Obstacles to Clinical Translation
Biophotonics is a multidisciplinary field aiming to prevent, diagnose, and cure diseases with optical technologies and, at the same time, it is a business sector with double digit growth rates. Biophotonics can be provisionally subdivided in the areas of imaging technologies, point-of-care techniques, and therapy approaches, each of which comprises a multitude of different technologies and approaches. Out of these many approaches, only a small percentage have been advanced into medical products and have made it into routine clinical practice, for example, optical coherence tomography (OCT) in ophthalmology,1 fluorescence imaging in endoscopy,2 and fluorescence-based immunoassays for point-of-care applications.3 What are the obstacles that obviously prevent biophotonics technologies, in particular in-vivo-techniques, from their translation to the clinics and how can these obstacles be removed?
First of all, there is no lack of basic and applied research.4 Indeed, for the medical sector in general, including biophotonics, only a small fraction of the research efforts leads to final products: “in 2008, more than 800,000 medical research papers were published but by 2011, only 21 new drugs had been approved by the US Food and Drug Administration.”5 On the demand side, there is also no lack of need for medical innovations. On the contrary, in particular, our aging societies long for ways to increase the quality of life in old age and to fight age-related diseases. Medical insurance companies actively look for possibilities to reduce costs while, at the same time, trying to satisfy their customers’ and the patients’ demands. However, while large research efforts exist and there is no lack of demand, the challenges in the chain from basic and applied research to a product or service that is reimbursable by the medical insurance companies are numerous.67.–8
A first challenge lies in the fact that many of the researchers have neither time, knowledge, the resources or the budget to further develop an idea to a final product. Quite often, they have to move on once the principal feasibility (i.e., the proof-of-concept) of their idea is shown. Taking the US as a typical example, funding by the National Science Foundation to those from other sources like the Engineering Research Centers, the Partnerships for Innovation: Building Innovation Capacity and finally Innovation Corps and Small Business Innovation Research and Small Business Technology Transfer programs only cover research to the proof-of-concept stage and to early-stage prototype. Product development and commercialization has to be funded from private funds. In addition, for clinical researchers, research activities concerning the development of new technologies are generally not equally valued compared to clinical work on patients, which rewards the latter more than research.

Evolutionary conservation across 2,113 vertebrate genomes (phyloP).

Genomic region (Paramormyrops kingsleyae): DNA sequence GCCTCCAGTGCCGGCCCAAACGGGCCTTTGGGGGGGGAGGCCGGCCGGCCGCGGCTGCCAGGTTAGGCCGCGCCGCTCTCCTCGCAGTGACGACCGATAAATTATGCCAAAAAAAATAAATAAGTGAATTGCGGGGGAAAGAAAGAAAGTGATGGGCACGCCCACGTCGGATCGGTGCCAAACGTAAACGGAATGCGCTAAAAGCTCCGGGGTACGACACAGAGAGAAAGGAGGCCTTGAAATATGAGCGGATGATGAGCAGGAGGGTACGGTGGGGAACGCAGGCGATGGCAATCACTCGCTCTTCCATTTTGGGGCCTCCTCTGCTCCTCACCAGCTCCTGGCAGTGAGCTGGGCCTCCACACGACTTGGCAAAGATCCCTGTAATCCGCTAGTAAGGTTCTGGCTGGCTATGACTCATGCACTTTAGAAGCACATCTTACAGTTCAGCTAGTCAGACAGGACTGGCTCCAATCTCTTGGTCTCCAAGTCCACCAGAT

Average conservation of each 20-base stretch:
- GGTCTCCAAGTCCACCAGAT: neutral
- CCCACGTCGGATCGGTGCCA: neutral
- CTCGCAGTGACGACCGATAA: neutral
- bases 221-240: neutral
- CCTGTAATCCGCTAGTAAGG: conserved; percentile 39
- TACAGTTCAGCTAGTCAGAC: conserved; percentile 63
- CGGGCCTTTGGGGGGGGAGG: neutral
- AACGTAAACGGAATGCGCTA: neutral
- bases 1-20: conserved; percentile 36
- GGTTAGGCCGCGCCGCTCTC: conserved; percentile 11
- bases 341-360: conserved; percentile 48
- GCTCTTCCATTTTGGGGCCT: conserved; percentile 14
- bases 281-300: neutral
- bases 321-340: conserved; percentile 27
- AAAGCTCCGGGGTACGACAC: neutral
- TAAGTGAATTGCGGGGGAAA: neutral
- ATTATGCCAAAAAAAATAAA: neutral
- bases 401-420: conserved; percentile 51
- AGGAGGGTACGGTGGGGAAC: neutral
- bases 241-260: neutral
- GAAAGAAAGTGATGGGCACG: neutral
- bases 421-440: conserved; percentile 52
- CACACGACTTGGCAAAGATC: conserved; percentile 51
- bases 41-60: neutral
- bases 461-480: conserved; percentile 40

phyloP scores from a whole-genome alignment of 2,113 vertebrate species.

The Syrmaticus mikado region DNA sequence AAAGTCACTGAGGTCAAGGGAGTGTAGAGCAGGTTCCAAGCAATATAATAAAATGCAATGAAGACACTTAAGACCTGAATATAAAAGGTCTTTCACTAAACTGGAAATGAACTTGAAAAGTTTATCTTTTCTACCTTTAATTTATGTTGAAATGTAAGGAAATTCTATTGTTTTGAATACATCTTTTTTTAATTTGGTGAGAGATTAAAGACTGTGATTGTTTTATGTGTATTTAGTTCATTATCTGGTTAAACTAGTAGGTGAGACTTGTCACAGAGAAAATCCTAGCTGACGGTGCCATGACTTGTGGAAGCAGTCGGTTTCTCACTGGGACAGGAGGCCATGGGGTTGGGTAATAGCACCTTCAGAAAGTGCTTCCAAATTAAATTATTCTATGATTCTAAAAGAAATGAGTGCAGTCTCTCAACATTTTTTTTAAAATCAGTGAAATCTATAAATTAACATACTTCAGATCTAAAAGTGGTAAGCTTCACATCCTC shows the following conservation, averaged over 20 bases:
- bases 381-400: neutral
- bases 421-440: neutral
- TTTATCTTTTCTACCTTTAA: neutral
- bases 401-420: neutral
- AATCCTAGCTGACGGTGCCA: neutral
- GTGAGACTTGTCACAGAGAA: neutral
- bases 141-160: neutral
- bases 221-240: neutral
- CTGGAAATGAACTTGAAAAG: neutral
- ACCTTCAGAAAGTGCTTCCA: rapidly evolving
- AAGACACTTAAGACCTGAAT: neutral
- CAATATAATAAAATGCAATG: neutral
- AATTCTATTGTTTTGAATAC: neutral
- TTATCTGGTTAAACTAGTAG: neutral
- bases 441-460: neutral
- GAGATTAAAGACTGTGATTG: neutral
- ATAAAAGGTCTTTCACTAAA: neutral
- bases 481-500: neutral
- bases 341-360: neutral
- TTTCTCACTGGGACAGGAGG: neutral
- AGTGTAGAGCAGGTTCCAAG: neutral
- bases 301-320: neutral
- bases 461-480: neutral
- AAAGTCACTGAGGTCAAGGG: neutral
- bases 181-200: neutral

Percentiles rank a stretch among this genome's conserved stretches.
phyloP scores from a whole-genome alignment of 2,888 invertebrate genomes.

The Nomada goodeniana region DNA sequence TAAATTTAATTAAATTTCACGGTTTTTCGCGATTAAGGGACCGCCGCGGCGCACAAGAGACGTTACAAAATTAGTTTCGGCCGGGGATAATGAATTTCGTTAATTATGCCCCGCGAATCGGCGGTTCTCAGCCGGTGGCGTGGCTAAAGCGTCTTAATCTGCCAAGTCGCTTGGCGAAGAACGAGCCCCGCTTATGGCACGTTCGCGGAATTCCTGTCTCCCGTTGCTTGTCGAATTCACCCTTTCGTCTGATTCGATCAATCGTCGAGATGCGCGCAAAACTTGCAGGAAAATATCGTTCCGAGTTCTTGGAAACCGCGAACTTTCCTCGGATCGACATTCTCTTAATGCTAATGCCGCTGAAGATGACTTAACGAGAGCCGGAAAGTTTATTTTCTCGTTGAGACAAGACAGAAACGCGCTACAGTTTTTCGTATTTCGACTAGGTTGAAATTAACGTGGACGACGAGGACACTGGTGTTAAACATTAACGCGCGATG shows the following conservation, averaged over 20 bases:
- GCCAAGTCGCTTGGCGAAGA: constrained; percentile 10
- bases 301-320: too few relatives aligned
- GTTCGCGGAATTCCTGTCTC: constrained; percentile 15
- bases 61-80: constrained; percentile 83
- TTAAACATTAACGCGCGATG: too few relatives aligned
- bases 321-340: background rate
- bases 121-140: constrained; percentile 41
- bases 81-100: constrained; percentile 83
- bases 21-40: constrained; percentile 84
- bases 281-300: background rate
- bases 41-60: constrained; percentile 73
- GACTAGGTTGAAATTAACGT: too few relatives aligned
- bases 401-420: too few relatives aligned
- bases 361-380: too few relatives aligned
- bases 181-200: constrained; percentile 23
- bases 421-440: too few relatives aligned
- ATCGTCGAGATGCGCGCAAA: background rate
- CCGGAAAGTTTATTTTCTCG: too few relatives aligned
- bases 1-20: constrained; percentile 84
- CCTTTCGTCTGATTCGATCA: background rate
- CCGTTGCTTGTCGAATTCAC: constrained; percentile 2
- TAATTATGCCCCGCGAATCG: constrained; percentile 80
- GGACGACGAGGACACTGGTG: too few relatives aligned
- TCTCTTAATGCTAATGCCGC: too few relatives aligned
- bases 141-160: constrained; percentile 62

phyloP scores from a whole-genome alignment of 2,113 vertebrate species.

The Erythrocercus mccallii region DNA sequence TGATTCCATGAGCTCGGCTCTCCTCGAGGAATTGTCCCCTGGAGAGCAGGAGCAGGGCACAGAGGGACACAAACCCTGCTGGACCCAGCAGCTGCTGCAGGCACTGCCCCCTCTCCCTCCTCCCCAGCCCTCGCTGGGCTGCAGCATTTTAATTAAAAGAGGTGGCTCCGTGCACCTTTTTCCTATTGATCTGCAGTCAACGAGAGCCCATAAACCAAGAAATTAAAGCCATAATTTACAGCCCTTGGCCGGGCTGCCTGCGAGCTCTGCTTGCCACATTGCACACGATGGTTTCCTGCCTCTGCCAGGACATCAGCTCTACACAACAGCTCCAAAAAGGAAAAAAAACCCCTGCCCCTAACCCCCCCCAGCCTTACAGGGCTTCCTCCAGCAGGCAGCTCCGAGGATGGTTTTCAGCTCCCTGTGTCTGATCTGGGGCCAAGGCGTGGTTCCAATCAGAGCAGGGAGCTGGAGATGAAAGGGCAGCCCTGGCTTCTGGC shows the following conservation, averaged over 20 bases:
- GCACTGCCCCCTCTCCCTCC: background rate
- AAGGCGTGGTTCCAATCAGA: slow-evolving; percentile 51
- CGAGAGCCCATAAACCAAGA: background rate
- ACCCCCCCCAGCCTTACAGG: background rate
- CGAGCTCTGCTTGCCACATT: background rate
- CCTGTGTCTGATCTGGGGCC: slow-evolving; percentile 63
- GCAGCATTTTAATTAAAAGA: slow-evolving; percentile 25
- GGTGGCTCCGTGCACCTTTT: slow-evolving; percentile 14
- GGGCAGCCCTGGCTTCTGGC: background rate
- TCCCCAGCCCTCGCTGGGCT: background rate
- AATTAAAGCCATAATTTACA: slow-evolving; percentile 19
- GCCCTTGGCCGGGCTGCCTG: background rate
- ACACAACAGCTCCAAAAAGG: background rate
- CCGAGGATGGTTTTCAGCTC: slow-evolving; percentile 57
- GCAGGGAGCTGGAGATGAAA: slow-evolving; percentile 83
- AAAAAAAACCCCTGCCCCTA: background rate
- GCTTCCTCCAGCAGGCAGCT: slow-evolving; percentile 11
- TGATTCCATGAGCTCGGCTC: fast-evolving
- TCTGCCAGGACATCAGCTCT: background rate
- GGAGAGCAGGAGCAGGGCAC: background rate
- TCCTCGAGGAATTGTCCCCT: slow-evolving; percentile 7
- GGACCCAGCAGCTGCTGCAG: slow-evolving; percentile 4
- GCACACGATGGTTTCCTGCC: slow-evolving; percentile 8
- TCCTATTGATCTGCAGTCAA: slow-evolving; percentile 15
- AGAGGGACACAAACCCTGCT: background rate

Overall, in a very simplified model, the way to the final product can be compartmentalized into three different phases. Phase one comprises the idea, its implementation, and proof-of-concept [technology readiness level (TRL) 1 to 3, cf. 4)]. As already pointed out, this phase is where academic researchers are mostly involved. Since, ideally, a medical need is the starting point, in this phase, mainly clinicians or medical doctors and researchers are involved. The next phase is more engineering than research (product design and development). Accordingly, the main part of the work is carried out by engineers, but the medical enduser plays an important role in defining the demands, as in this phase the instrumentation has to be prepared to leave the lab and enter the clinics. Accordingly, everything needs to be shrunk down to fit into a housing which needs to be compact and robust enough to be brought to the clinics (TRL 4 to 6). Besides safety considerations, ergonomics, user friendliness, and efficacy also begin to play more important roles toward clinical trials, the third and final phase in which these properties of the product have to be demonstrated. In this phase, naturally, the main part of the work is carried out by the clinicians. As potential examples, where development might have followed these stages, technologies developed by multidisciplinary centers like the Beckman Laser Institute might be mentioned, e.g., Doppler OCT for imaging blood flow.7